Hakai Magazine

Coastal science and societies

salmon underwater in a river
Salmon get sick, too, and a new rapid assessment technique can help track the spread of disease. Photo by Michele Roggo/Minden Pictures

Rapid Scan for Salmon Sickness

A new technique lets scientists spot disease-carrying fish, even before they’re visibly sick.

Authored by

by Larry Pynn

Article body copy

Until now, a pathologist seeking to determine a salmon’s cause of death might scrutinize a set of tissue samples under a microscope or culture a bacterial or viral sample over several days to isolate the cause of the disease.

All of that is changing fast at the federal Pacific Biological Station (PBS) in Nanaimo, British Columbia, where researchers have created a novel, game-changing shortcut that sleuths out systemic infectious diseases—even before the fish is obviously sick. “It’s really going to be powerful,” says Kristi Miller, who heads the salmon genetics section at PBS.

Using little more than a tiny tissue sample from a salmon’s gill, researchers can identify the presence of unique biological markers that reveal not only if a fish is suffering from an infectious disease, but whether it harbors a disease agent that is not yet obvious.

“Just because you detect an agent, doesn’t mean it has a disease,” says Miller. “We all walk around with little bits of flu bugs and things all the time.”

Miller’s lab has compiled a database of 51 disease agents and can check tissue samples against 47 of them at a time. Some agents are associated with emerging diseases that have not yet been detected on Canada’s Pacific coast, but have been seen elsewhere, whether in aquaculture settings or in the wild. The test is a rapid, broad analysis of a fish’s possibility of getting sick or of passing the disease on to others. Currently, only viral diseases can be detected at the early stage, but Miller’s lab is also working on developing similar tests for bacterial and parasitic diseases.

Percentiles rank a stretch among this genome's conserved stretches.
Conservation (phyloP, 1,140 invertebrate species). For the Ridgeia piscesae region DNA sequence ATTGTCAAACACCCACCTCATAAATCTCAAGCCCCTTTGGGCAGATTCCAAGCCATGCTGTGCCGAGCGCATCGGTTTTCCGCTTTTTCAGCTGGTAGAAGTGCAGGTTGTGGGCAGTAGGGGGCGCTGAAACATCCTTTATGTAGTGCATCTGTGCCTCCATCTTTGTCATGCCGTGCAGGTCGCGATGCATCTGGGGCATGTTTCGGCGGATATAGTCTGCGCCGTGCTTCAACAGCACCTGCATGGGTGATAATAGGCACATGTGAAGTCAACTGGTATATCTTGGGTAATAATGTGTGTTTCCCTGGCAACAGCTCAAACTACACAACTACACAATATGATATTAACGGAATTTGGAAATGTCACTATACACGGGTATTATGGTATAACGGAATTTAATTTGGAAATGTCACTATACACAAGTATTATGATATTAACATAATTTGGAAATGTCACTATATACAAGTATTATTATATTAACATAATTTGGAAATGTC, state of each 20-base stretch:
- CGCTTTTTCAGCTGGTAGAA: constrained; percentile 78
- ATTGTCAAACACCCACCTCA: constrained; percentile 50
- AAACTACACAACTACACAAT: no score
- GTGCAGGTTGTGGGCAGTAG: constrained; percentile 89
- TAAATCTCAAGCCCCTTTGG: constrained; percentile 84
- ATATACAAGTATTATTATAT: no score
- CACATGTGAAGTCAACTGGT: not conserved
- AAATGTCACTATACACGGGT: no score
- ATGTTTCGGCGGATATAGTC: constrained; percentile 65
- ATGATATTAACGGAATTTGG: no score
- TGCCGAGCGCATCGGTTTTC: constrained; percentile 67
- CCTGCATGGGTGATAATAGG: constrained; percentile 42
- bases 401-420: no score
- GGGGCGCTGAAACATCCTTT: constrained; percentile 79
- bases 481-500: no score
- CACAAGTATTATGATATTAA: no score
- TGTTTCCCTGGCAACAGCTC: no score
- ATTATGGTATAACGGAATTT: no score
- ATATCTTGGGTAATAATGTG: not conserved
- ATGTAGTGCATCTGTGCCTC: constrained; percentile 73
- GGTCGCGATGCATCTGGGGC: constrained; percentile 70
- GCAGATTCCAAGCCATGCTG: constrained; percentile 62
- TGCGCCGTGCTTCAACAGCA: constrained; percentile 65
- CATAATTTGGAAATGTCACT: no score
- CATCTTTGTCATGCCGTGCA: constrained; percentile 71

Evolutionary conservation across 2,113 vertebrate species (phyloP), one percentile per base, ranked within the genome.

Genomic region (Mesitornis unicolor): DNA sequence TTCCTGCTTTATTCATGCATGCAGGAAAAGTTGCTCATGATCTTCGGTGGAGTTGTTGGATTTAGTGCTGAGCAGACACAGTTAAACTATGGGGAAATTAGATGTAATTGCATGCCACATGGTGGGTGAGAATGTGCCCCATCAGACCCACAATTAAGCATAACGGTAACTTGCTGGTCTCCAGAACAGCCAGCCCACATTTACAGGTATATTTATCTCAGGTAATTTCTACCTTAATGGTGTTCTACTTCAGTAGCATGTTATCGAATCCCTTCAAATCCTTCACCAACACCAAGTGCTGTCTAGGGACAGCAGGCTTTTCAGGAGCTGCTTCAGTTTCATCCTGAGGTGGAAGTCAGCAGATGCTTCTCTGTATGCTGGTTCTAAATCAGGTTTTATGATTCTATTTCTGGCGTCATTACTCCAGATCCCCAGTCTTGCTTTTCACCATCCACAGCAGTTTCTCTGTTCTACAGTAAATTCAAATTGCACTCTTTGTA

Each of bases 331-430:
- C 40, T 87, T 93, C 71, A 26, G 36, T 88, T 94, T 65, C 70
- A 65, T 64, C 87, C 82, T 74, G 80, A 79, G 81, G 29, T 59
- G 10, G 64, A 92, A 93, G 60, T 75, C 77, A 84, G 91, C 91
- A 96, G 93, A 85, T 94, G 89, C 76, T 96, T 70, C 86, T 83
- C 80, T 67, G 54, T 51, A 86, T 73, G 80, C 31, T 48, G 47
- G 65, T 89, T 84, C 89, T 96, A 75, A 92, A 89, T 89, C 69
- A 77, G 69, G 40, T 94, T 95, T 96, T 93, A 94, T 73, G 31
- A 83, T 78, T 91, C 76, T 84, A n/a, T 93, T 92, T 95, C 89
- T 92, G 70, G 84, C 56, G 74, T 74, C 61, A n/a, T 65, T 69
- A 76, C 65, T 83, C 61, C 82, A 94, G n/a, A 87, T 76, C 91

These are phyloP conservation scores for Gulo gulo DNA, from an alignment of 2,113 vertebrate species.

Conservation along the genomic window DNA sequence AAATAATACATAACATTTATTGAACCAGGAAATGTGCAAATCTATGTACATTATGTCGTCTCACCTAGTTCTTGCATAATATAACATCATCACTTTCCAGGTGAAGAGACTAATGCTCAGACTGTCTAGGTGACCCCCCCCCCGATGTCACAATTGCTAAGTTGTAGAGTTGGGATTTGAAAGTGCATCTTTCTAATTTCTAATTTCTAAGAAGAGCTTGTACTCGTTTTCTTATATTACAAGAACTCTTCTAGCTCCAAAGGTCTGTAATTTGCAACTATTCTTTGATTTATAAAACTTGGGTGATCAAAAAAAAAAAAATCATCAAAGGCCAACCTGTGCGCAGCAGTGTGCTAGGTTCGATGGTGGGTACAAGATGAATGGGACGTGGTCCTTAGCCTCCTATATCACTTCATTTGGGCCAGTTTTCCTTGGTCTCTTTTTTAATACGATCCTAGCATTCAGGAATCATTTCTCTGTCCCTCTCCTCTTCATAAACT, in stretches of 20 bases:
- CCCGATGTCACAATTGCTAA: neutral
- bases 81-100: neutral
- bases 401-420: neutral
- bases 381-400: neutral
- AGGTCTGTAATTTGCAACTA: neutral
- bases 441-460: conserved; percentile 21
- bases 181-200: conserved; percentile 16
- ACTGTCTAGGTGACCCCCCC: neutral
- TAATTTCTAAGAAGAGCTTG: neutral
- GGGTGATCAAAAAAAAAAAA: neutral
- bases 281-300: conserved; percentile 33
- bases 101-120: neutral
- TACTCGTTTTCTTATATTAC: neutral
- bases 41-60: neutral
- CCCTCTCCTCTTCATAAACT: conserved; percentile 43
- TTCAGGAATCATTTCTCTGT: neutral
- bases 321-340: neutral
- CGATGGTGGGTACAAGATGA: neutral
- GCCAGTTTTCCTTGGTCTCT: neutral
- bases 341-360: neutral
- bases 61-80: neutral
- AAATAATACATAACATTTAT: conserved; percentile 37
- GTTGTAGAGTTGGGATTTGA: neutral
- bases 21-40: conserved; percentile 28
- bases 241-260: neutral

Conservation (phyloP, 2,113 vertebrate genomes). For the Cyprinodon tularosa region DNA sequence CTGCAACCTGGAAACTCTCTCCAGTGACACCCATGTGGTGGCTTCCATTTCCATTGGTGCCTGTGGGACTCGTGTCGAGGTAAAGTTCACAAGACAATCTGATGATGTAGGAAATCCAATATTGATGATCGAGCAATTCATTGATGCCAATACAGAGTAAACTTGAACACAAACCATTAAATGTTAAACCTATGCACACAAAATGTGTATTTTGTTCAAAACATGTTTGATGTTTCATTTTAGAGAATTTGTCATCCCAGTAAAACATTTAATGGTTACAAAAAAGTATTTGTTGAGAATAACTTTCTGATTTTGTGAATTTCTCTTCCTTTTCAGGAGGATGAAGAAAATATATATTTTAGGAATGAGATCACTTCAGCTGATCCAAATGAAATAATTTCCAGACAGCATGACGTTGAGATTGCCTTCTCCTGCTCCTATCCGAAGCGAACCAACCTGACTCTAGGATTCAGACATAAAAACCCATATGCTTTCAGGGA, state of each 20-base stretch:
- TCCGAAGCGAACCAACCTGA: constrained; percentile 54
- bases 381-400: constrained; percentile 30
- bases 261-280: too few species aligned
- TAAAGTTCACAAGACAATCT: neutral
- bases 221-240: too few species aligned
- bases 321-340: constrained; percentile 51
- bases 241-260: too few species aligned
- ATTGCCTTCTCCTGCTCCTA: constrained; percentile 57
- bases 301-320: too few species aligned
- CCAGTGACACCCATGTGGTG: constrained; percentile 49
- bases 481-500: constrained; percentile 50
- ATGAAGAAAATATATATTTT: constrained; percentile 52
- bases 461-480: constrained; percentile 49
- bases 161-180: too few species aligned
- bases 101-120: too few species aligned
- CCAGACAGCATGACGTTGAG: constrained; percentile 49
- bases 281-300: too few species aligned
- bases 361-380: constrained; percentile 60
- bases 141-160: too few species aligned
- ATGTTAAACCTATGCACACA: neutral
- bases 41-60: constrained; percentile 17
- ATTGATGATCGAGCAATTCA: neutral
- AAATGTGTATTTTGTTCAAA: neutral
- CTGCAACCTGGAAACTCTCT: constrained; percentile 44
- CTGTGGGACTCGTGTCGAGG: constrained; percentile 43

Miller and her colleagues already employ molecular genetics technology to help identify small, vulnerable salmon stocks that are at risk of being caught while traveling with much larger, healthier runs. The same technology is also being used to identify salmon and track their migrations.

Now, Miller’s work should also provide a way to track the emergence of novel diseases and better understand the transfer of disease between farmed and wild fish.

“You cannot look at infectious disease without questioning the risk of aquaculture,” she says. British Columbia “is the only part of the world where we have a burgeoning aquaculture industry and really big abundances—still, even though they’re in decline—of salmon stocks that are very important commercially.”

Miller says there is “obviously a theoretical risk” of farmed salmon transferring disease to wild stocks, and through her research she is seeking to isolate the diseases of greatest concern. “If we can determine that, we could vaccinate the aquaculture fish and there might be a solution to minimize the risk.”

Miller’s lab has so far processed 16,000 fish with another 10,000 to go to create a rigorous databank identifying diseases present in BC fish and those that pose the greatest threat. This information is “going to lead us down places we wouldn’t have been able to go,” she says. “This is the most powerful thing I have in my hands.”